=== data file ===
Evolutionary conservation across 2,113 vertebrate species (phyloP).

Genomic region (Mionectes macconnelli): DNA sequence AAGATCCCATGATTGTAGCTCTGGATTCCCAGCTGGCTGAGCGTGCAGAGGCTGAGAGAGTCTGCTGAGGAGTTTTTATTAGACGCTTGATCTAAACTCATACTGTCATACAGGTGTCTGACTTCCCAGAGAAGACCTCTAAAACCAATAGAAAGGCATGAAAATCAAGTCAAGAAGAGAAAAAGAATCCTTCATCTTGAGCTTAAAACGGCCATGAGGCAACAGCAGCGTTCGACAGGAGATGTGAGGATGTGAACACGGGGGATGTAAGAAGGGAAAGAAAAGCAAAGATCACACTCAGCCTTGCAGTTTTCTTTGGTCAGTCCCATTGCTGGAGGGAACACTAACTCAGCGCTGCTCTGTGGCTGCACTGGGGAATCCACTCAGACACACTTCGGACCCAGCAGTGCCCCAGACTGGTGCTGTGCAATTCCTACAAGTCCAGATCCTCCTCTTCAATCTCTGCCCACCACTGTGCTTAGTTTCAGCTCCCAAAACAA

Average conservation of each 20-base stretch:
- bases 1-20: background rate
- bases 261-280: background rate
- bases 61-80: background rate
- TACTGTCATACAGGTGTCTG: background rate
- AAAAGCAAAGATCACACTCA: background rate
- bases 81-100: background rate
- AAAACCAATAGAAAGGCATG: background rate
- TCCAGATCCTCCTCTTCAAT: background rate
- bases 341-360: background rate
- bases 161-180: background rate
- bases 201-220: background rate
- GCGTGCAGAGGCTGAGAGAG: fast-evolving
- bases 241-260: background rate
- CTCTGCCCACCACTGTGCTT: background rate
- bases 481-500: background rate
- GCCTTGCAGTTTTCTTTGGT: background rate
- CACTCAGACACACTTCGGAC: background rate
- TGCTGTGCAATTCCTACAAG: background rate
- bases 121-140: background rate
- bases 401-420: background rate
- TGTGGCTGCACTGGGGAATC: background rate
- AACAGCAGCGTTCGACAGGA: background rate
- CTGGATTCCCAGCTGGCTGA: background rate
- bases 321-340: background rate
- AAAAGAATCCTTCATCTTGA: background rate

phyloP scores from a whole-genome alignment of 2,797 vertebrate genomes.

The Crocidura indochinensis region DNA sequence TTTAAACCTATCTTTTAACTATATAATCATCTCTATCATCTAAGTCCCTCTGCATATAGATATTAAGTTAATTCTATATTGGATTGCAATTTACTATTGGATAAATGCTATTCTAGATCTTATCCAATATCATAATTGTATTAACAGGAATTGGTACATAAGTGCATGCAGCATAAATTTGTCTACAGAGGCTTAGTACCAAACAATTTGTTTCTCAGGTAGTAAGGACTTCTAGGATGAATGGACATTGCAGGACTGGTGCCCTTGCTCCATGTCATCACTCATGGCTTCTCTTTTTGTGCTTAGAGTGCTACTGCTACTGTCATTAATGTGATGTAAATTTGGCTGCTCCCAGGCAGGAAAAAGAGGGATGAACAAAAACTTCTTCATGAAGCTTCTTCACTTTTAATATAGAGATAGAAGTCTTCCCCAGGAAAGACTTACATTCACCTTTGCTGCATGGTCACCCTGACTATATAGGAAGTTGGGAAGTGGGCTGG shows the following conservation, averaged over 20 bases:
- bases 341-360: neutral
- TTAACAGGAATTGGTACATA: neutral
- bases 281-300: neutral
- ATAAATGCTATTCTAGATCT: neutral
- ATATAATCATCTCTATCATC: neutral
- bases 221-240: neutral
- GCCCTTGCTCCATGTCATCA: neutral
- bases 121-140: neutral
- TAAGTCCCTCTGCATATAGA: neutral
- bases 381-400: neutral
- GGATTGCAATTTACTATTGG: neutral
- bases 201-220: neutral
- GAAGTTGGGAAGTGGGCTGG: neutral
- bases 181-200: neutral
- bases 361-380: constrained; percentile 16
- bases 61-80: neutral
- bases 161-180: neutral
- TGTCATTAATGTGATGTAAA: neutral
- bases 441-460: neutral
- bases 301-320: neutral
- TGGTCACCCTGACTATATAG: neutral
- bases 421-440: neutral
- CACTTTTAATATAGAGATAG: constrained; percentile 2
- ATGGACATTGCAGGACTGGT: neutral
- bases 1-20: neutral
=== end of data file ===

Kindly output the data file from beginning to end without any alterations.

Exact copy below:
Evolutionary conservation across 2,113 vertebrate species (phyloP).

Genomic region (Mionectes macconnelli): DNA sequence AAGATCCCATGATTGTAGCTCTGGATTCCCAGCTGGCTGAGCGTGCAGAGGCTGAGAGAGTCTGCTGAGGAGTTTTTATTAGACGCTTGATCTAAACTCATACTGTCATACAGGTGTCTGACTTCCCAGAGAAGACCTCTAAAACCAATAGAAAGGCATGAAAATCAAGTCAAGAAGAGAAAAAGAATCCTTCATCTTGAGCTTAAAACGGCCATGAGGCAACAGCAGCGTTCGACAGGAGATGTGAGGATGTGAACACGGGGGATGTAAGAAGGGAAAGAAAAGCAAAGATCACACTCAGCCTTGCAGTTTTCTTTGGTCAGTCCCATTGCTGGAGGGAACACTAACTCAGCGCTGCTCTGTGGCTGCACTGGGGAATCCACTCAGACACACTTCGGACCCAGCAGTGCCCCAGACTGGTGCTGTGCAATTCCTACAAGTCCAGATCCTCCTCTTCAATCTCTGCCCACCACTGTGCTTAGTTTCAGCTCCCAAAACAA

Average conservation of each 20-base stretch:
- bases 1-20: background rate
- bases 261-280: background rate
- bases 61-80: background rate
- TACTGTCATACAGGTGTCTG: background rate
- AAAAGCAAAGATCACACTCA: background rate
- bases 81-100: background rate
- AAAACCAATAGAAAGGCATG: background rate
- TCCAGATCCTCCTCTTCAAT: background rate
- bases 341-360: background rate
- bases 161-180: background rate
- bases 201-220: background rate
- GCGTGCAGAGGCTGAGAGAG: fast-evolving
- bases 241-260: background rate
- CTCTGCCCACCACTGTGCTT: background rate
- bases 481-500: background rate
- GCCTTGCAGTTTTCTTTGGT: background rate
- CACTCAGACACACTTCGGAC: background rate
- TGCTGTGCAATTCCTACAAG: background rate
- bases 121-140: background rate
- bases 401-420: background rate
- TGTGGCTGCACTGGGGAATC: background rate
- AACAGCAGCGTTCGACAGGA: background rate
- CTGGATTCCCAGCTGGCTGA: background rate
- bases 321-340: background rate
- AAAAGAATCCTTCATCTTGA: background rate

phyloP scores from a whole-genome alignment of 2,797 vertebrate genomes.

The Crocidura indochinensis region DNA sequence TTTAAACCTATCTTTTAACTATATAATCATCTCTATCATCTAAGTCCCTCTGCATATAGATATTAAGTTAATTCTATATTGGATTGCAATTTACTATTGGATAAATGCTATTCTAGATCTTATCCAATATCATAATTGTATTAACAGGAATTGGTACATAAGTGCATGCAGCATAAATTTGTCTACAGAGGCTTAGTACCAAACAATTTGTTTCTCAGGTAGTAAGGACTTCTAGGATGAATGGACATTGCAGGACTGGTGCCCTTGCTCCATGTCATCACTCATGGCTTCTCTTTTTGTGCTTAGAGTGCTACTGCTACTGTCATTAATGTGATGTAAATTTGGCTGCTCCCAGGCAGGAAAAAGAGGGATGAACAAAAACTTCTTCATGAAGCTTCTTCACTTTTAATATAGAGATAGAAGTCTTCCCCAGGAAAGACTTACATTCACCTTTGCTGCATGGTCACCCTGACTATATAGGAAGTTGGGAAGTGGGCTGG shows the following conservation, averaged over 20 bases:
- bases 341-360: neutral
- TTAACAGGAATTGGTACATA: neutral
- bases 281-300: neutral
- ATAAATGCTATTCTAGATCT: neutral
- ATATAATCATCTCTATCATC: neutral
- bases 221-240: neutral
- GCCCTTGCTCCATGTCATCA: neutral
- bases 121-140: neutral
- TAAGTCCCTCTGCATATAGA: neutral
- bases 381-400: neutral
- GGATTGCAATTTACTATTGG: neutral
- bases 201-220: neutral
- GAAGTTGGGAAGTGGGCTGG: neutral
- bases 181-200: neutral
- bases 361-380: constrained; percentile 16
- bases 61-80: neutral
- bases 161-180: neutral
- TGTCATTAATGTGATGTAAA: neutral
- bases 441-460: neutral
- bases 301-320: neutral
- TGGTCACCCTGACTATATAG: neutral
- bases 421-440: neutral
- CACTTTTAATATAGAGATAG: constrained; percentile 2
- ATGGACATTGCAGGACTGGT: neutral
- bases 1-20: neutral